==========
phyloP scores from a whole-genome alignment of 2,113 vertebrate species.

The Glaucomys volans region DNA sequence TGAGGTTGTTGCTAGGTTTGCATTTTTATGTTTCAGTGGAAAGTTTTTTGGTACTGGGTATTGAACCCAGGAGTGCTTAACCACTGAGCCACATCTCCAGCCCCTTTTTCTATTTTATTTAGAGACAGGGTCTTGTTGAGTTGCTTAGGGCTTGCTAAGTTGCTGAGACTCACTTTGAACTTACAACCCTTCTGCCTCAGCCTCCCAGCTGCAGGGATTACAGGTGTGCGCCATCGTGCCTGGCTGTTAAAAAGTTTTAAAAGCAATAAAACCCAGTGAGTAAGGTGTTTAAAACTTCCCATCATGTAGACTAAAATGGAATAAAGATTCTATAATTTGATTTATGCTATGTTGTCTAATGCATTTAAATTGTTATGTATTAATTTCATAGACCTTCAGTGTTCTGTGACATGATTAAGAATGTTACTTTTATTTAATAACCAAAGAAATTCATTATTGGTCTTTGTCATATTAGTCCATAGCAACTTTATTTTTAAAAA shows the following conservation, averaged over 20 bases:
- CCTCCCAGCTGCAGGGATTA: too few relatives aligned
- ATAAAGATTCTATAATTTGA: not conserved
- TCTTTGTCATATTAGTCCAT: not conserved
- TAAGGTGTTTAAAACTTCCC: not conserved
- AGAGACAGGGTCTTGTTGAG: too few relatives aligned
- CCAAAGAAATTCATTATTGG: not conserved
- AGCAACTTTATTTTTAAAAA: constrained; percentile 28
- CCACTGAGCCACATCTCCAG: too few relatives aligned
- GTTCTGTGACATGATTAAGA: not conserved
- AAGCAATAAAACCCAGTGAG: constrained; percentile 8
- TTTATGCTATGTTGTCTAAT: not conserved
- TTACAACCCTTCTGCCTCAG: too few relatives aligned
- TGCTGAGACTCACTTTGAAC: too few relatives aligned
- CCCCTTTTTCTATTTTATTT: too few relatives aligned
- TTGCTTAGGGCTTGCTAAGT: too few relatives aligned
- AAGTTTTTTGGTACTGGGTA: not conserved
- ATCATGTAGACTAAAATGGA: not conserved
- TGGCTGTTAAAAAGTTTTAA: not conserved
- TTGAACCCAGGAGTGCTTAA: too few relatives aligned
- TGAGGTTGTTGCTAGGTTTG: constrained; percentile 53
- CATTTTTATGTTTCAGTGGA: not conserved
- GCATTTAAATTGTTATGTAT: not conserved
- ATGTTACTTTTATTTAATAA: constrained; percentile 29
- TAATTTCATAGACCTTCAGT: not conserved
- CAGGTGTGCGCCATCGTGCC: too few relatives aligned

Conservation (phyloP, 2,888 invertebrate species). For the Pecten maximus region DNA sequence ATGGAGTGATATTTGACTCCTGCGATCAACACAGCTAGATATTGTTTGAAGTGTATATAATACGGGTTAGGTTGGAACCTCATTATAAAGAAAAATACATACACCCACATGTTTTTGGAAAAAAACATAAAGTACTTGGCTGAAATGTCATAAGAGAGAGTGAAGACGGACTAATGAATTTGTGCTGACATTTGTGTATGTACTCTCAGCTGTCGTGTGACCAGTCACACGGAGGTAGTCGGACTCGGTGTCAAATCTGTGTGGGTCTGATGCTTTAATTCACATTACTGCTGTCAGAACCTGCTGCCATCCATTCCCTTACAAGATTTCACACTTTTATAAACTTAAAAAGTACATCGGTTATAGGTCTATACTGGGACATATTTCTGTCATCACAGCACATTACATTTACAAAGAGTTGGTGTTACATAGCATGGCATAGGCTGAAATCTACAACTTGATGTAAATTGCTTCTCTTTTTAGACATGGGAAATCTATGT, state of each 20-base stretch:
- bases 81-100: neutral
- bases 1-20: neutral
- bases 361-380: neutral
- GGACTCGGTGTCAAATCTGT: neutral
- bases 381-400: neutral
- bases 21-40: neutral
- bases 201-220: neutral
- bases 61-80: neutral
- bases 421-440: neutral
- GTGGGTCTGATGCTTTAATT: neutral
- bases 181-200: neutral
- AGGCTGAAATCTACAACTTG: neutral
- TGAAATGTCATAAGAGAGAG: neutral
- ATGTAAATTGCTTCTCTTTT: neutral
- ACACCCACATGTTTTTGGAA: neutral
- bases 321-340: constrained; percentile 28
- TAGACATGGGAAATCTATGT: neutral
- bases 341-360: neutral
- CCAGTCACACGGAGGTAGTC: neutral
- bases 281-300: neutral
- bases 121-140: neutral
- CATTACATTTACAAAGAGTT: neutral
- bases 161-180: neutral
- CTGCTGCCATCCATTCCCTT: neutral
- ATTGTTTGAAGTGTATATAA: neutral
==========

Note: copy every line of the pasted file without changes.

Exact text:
phyloP scores from a whole-genome alignment of 2,113 vertebrate species.

The Glaucomys volans region DNA sequence TGAGGTTGTTGCTAGGTTTGCATTTTTATGTTTCAGTGGAAAGTTTTTTGGTACTGGGTATTGAACCCAGGAGTGCTTAACCACTGAGCCACATCTCCAGCCCCTTTTTCTATTTTATTTAGAGACAGGGTCTTGTTGAGTTGCTTAGGGCTTGCTAAGTTGCTGAGACTCACTTTGAACTTACAACCCTTCTGCCTCAGCCTCCCAGCTGCAGGGATTACAGGTGTGCGCCATCGTGCCTGGCTGTTAAAAAGTTTTAAAAGCAATAAAACCCAGTGAGTAAGGTGTTTAAAACTTCCCATCATGTAGACTAAAATGGAATAAAGATTCTATAATTTGATTTATGCTATGTTGTCTAATGCATTTAAATTGTTATGTATTAATTTCATAGACCTTCAGTGTTCTGTGACATGATTAAGAATGTTACTTTTATTTAATAACCAAAGAAATTCATTATTGGTCTTTGTCATATTAGTCCATAGCAACTTTATTTTTAAAAA shows the following conservation, averaged over 20 bases:
- CCTCCCAGCTGCAGGGATTA: too few relatives aligned
- ATAAAGATTCTATAATTTGA: not conserved
- TCTTTGTCATATTAGTCCAT: not conserved
- TAAGGTGTTTAAAACTTCCC: not conserved
- AGAGACAGGGTCTTGTTGAG: too few relatives aligned
- CCAAAGAAATTCATTATTGG: not conserved
- AGCAACTTTATTTTTAAAAA: constrained; percentile 28
- CCACTGAGCCACATCTCCAG: too few relatives aligned
- GTTCTGTGACATGATTAAGA: not conserved
- AAGCAATAAAACCCAGTGAG: constrained; percentile 8
- TTTATGCTATGTTGTCTAAT: not conserved
- TTACAACCCTTCTGCCTCAG: too few relatives aligned
- TGCTGAGACTCACTTTGAAC: too few relatives aligned
- CCCCTTTTTCTATTTTATTT: too few relatives aligned
- TTGCTTAGGGCTTGCTAAGT: too few relatives aligned
- AAGTTTTTTGGTACTGGGTA: not conserved
- ATCATGTAGACTAAAATGGA: not conserved
- TGGCTGTTAAAAAGTTTTAA: not conserved
- TTGAACCCAGGAGTGCTTAA: too few relatives aligned
- TGAGGTTGTTGCTAGGTTTG: constrained; percentile 53
- CATTTTTATGTTTCAGTGGA: not conserved
- GCATTTAAATTGTTATGTAT: not conserved
- ATGTTACTTTTATTTAATAA: constrained; percentile 29
- TAATTTCATAGACCTTCAGT: not conserved
- CAGGTGTGCGCCATCGTGCC: too few relatives aligned

Conservation (phyloP, 2,888 invertebrate species). For the Pecten maximus region DNA sequence ATGGAGTGATATTTGACTCCTGCGATCAACACAGCTAGATATTGTTTGAAGTGTATATAATACGGGTTAGGTTGGAACCTCATTATAAAGAAAAATACATACACCCACATGTTTTTGGAAAAAAACATAAAGTACTTGGCTGAAATGTCATAAGAGAGAGTGAAGACGGACTAATGAATTTGTGCTGACATTTGTGTATGTACTCTCAGCTGTCGTGTGACCAGTCACACGGAGGTAGTCGGACTCGGTGTCAAATCTGTGTGGGTCTGATGCTTTAATTCACATTACTGCTGTCAGAACCTGCTGCCATCCATTCCCTTACAAGATTTCACACTTTTATAAACTTAAAAAGTACATCGGTTATAGGTCTATACTGGGACATATTTCTGTCATCACAGCACATTACATTTACAAAGAGTTGGTGTTACATAGCATGGCATAGGCTGAAATCTACAACTTGATGTAAATTGCTTCTCTTTTTAGACATGGGAAATCTATGT, state of each 20-base stretch:
- bases 81-100: neutral
- bases 1-20: neutral
- bases 361-380: neutral
- GGACTCGGTGTCAAATCTGT: neutral
- bases 381-400: neutral
- bases 21-40: neutral
- bases 201-220: neutral
- bases 61-80: neutral
- bases 421-440: neutral
- GTGGGTCTGATGCTTTAATT: neutral
- bases 181-200: neutral
- AGGCTGAAATCTACAACTTG: neutral
- TGAAATGTCATAAGAGAGAG: neutral
- ATGTAAATTGCTTCTCTTTT: neutral
- ACACCCACATGTTTTTGGAA: neutral
- bases 321-340: constrained; percentile 28
- TAGACATGGGAAATCTATGT: neutral
- bases 341-360: neutral
- CCAGTCACACGGAGGTAGTC: neutral
- bases 281-300: neutral
- bases 121-140: neutral
- CATTACATTTACAAAGAGTT: neutral
- bases 161-180: neutral
- CTGCTGCCATCCATTCCCTT: neutral
- ATTGTTTGAAGTGTATATAA: neutral